'We had to be challenged': Hot Chip talk A Bath Full Of Ecstasy and why it represents their biggest creative leap yet

On June 21, Hot Chip return with their seventh studio album A Bath Full Of Ecstasy – a record which marks a number of firsts for the UK electro pop wizards. Daniel Gumble spoke to frontman Alexis Taylor to find out why the band decided to bring in outside producers for the first time and how they overcame studio tensions to take their biggest creative leap to date...
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Hot Chip (L-R): Al Doyle, Owen Clarke, Joe Goddard, Alexis Taylor and Felix Martin (photo by Ronald Dick)

Hot Chip (L-R): Al Doyle, Owen Clarke, Joe Goddard, Alexis Taylor and Felix Martin (photo by Ronald Dick)

Hot Chip frontman Alexis Taylor has spoken to PSNEurope about the making of the band's new album A Bath Full Of Ecstasy, revealing how they overcame studio tensions and embraced a new way of working to produce their most sonically adventurous record to date.   

Released on June 21, A Bath Full Of Ecstasy sees the band call upon the services of not just one but two outside producers for the first time to date in the form of Phillipe Zdar (Cassisus, Phoenix, Beastie Boys) and Rodaidh McDonald (The xx, David Byrne, Sampha). And while the move to bring two distinct new voices to the fold wasn’t without its difficulties, it was a decision they were determined to make.

“I’d just made a solo album (2018’s Beautiful Thing) with Tim Goldsworthy producing and I enjoyed that experience a lot,” Taylor told PSNEurope as part of this month's big interview. “That was the first time a solo record of mine was produced by someone else, so I felt very open to the idea of a new collaborator. And Joe, who is ostensibly the main producer in Hot Chip (even though we do some co-production), wanted to change how we operate in order to not make the same kind of record again. He wanted to see what would happen if we had an outside producer, or as it turned out, two producers. It was a way to explore new working methods, hoping it would lead to something fresh. And that’s what happened. Both producers were very different in how they operated, so we didn’t get two of the same type of producer. It was an interesting experiment, which paid off well.”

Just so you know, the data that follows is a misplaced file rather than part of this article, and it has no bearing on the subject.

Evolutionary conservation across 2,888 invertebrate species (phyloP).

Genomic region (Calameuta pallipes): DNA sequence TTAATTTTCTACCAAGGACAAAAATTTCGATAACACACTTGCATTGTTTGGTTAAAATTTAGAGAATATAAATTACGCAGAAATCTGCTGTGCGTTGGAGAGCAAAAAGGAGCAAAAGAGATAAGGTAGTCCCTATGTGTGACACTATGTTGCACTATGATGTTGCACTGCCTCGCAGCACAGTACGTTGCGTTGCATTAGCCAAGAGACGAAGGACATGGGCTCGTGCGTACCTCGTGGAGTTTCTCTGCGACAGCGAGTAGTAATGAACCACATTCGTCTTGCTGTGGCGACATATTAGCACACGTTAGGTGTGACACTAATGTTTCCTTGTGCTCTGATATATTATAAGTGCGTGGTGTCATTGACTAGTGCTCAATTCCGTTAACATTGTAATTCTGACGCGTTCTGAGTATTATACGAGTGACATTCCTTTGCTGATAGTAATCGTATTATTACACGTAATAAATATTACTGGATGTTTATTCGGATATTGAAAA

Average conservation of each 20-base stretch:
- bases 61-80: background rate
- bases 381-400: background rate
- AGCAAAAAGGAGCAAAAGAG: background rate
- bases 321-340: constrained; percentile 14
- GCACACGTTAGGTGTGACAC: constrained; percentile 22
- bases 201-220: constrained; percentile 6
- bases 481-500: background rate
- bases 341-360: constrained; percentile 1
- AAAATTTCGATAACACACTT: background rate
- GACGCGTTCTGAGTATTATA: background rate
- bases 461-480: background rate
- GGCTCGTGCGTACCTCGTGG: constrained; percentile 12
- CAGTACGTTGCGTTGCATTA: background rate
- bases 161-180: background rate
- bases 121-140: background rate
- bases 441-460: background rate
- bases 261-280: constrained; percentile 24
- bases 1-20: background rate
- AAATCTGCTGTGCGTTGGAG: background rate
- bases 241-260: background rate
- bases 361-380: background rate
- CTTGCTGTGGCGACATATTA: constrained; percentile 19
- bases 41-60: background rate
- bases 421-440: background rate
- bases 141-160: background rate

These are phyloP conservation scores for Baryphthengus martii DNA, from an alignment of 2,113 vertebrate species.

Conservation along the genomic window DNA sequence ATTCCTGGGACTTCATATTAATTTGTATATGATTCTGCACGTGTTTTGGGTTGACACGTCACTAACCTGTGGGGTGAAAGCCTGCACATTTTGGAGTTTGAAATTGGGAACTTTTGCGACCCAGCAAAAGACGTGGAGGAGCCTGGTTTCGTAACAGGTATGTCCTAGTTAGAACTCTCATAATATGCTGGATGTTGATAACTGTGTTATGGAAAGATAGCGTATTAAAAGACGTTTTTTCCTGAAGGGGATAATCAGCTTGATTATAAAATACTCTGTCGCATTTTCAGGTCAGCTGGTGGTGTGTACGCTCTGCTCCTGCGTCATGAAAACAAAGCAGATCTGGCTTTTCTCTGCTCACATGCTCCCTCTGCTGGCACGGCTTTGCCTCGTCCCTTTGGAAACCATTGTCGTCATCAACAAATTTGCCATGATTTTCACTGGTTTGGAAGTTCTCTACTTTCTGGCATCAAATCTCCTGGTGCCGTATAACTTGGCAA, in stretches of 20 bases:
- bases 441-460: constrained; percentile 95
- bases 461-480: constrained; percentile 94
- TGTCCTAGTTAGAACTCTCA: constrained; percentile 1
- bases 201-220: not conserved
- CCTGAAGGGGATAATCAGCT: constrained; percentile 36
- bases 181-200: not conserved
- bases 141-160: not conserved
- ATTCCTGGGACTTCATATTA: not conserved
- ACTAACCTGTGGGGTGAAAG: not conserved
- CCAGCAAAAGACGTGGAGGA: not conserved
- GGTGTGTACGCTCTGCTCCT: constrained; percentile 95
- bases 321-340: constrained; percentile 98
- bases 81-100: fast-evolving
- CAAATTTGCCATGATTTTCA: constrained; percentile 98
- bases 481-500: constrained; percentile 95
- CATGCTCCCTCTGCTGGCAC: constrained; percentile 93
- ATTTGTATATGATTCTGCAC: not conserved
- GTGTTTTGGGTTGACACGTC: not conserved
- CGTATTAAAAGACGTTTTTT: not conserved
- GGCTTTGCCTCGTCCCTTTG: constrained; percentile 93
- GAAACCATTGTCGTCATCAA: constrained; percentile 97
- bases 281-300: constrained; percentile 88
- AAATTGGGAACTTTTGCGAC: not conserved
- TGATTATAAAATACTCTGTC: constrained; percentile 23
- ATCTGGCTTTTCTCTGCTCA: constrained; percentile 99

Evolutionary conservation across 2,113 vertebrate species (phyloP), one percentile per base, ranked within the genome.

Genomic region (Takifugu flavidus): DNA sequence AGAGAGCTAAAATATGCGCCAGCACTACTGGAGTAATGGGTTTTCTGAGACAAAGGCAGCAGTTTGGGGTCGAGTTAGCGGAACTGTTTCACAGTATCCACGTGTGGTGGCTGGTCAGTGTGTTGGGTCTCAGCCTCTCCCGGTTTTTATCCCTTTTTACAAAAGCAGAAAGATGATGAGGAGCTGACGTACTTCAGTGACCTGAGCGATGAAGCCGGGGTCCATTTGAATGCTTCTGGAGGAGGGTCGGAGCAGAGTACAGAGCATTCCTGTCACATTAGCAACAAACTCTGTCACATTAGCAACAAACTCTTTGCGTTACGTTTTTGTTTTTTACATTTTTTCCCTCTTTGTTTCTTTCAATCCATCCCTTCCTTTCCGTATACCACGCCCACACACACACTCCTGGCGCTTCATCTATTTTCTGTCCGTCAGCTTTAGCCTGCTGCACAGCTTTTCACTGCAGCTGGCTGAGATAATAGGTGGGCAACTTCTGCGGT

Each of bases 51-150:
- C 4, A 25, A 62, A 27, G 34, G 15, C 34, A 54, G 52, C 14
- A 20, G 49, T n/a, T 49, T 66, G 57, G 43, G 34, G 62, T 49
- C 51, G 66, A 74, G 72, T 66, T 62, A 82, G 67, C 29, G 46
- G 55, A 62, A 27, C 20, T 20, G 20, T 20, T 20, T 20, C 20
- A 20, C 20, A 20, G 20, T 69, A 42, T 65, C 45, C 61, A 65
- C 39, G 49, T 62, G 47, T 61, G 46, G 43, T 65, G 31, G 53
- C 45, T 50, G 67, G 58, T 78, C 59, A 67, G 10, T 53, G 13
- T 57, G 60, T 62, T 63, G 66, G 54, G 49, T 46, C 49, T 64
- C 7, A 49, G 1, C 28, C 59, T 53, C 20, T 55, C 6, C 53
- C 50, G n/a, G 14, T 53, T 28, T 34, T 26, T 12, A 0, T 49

Inevitably, the process of introducing two very different outlooks in the studio was far from seamless, with both Zdar and McDonald – as was intended – quick to shake up the band’s long held formula.

“There was some friction at points with Rodaidh because he was really pushing us to do things differently from before,” Taylor recalls. “I didn’t feel too much friction myself, but some people weren’t always ready for what he was encouraging us to do. We weren’t used to having someone else’s voice in the room and suddenly there is somebody challenging the songwriting approach and being quite forthright about what we could do with the songs, what needed improving, editing or rewriting. He was quite involved and there was a bit of tension at times, but that’s what we’d asked for. There wouldn’t have been much point in getting a producer in and then ignoring their advice, so we were quite open to it.”

He continues: “Phillipe was less challenging in those ways, more encouraging and more of a positive force in the room, getting the best out of us. He was strongly recommended to us by Franz Ferdinand, who are on the same record label (Domino) as us. We met him, really liked him and thought he’d be a good t. We’d heard what an enthusiastic influence he’d been for Franz Ferdinand and I’d seen some footage of him on Instagram leading sessions and dancing in the studio, mixing and just being very into it. It looked like he’d be really fun to work with. He uni ed the whole band and provided an environment and space for us to work with him that made it very comfortable for us to all get involved, play simultaneously and improvise.

"With Rodaidh, we knew of his work with The xx and David Byrne, so we met with him and he seemed like quite an intense, focused producer who immediately had good ideas as to what he’d like to help us with. He also liked us playing one person at a time, with each dubbing their parts.”

You can read the interview in full here and in the latest issue of PSNEurope. You can read the digital edition here and subscribe for free here

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